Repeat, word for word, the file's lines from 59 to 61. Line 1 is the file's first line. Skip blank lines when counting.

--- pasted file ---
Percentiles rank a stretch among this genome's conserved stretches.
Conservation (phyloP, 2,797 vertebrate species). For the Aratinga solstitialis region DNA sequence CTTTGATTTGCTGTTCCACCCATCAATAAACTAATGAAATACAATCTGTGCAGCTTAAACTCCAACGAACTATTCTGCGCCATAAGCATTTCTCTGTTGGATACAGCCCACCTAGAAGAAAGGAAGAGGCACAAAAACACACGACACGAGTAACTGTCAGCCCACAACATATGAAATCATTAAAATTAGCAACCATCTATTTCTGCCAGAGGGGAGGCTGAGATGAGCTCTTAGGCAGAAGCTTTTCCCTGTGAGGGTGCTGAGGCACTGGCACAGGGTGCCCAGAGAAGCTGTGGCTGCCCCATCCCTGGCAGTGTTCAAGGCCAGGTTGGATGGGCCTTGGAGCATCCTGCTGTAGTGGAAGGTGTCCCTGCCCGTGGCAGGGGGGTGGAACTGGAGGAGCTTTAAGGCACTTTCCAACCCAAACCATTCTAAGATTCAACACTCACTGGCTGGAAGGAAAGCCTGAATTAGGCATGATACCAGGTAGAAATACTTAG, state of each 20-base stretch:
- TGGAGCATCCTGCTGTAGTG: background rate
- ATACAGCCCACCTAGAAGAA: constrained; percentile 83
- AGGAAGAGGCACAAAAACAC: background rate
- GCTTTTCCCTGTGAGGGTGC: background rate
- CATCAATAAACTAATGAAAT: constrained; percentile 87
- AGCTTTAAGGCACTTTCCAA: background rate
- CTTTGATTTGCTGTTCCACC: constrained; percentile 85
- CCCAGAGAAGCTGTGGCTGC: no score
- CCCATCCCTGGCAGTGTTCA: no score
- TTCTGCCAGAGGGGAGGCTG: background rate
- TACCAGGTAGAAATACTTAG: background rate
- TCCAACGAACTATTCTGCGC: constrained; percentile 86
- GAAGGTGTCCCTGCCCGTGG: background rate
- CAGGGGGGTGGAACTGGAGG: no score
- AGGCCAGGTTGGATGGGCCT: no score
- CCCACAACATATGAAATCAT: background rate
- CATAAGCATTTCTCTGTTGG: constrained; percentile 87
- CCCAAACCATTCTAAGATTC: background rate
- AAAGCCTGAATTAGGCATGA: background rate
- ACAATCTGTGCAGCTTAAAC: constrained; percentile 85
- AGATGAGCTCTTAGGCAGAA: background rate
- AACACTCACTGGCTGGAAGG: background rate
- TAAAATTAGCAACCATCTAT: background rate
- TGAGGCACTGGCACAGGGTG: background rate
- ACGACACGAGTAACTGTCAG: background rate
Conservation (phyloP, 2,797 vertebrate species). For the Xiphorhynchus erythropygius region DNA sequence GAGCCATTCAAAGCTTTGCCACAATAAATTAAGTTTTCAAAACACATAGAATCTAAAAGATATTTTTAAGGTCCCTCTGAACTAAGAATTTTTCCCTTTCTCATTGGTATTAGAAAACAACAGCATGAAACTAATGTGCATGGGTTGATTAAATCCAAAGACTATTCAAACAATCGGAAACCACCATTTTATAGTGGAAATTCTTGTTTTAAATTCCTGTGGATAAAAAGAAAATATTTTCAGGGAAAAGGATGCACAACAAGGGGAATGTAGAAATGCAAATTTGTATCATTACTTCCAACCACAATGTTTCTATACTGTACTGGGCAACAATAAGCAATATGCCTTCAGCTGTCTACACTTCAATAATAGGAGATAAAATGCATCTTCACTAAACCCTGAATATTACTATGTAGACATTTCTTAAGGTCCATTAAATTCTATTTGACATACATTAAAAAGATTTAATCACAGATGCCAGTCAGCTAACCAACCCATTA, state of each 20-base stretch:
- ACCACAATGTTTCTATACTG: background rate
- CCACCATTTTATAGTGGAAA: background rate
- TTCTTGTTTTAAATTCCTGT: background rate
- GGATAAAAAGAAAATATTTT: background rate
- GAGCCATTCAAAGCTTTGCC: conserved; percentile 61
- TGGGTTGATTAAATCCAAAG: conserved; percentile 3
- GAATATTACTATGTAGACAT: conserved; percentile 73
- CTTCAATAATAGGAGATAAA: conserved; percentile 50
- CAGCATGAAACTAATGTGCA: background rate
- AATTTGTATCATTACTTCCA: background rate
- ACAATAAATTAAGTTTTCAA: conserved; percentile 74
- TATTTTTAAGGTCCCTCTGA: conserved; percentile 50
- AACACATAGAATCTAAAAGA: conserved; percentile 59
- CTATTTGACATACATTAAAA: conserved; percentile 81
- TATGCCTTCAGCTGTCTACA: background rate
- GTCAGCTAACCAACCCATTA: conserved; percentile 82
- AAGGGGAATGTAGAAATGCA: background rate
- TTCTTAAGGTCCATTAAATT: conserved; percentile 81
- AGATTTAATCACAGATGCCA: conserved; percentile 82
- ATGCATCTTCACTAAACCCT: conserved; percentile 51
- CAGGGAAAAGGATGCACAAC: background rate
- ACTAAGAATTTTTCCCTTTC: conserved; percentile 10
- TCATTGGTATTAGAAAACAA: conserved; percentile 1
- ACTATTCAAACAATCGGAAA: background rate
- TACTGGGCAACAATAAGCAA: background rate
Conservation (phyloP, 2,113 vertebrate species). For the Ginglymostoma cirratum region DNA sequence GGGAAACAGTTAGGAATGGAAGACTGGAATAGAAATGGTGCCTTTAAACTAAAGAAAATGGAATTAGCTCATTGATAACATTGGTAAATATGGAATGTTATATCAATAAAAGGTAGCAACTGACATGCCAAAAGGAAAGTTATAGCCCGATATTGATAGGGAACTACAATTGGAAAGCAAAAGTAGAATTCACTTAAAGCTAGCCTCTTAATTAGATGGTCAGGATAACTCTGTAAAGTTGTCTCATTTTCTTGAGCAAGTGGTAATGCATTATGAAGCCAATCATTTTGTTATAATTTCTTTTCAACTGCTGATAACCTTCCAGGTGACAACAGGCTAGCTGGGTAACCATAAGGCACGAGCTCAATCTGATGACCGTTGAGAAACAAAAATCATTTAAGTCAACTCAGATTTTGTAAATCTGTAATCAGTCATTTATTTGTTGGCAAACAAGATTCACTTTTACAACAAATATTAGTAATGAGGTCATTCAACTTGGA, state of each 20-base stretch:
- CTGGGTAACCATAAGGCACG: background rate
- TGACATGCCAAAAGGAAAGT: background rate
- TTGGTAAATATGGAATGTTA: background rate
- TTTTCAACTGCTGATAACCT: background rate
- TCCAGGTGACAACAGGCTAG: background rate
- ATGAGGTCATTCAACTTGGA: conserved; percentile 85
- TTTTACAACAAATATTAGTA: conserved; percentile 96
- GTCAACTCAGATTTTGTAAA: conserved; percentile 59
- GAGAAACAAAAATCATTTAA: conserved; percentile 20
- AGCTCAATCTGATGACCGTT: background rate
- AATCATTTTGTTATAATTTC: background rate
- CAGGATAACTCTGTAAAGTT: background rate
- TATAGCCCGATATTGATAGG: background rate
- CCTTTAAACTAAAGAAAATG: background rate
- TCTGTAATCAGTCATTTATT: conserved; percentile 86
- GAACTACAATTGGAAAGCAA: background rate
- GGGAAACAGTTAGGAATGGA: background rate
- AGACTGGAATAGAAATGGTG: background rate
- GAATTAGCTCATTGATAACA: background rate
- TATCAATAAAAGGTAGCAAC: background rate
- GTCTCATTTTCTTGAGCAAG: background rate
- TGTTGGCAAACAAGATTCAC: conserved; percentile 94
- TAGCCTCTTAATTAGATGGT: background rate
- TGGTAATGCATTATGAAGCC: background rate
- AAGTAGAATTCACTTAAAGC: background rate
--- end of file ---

- TCCAGGTGACAACAGGCTAG: background rate
- ATGAGGTCATTCAACTTGGA: conserved; percentile 85
- TTTTACAACAAATATTAGTA: conserved; percentile 96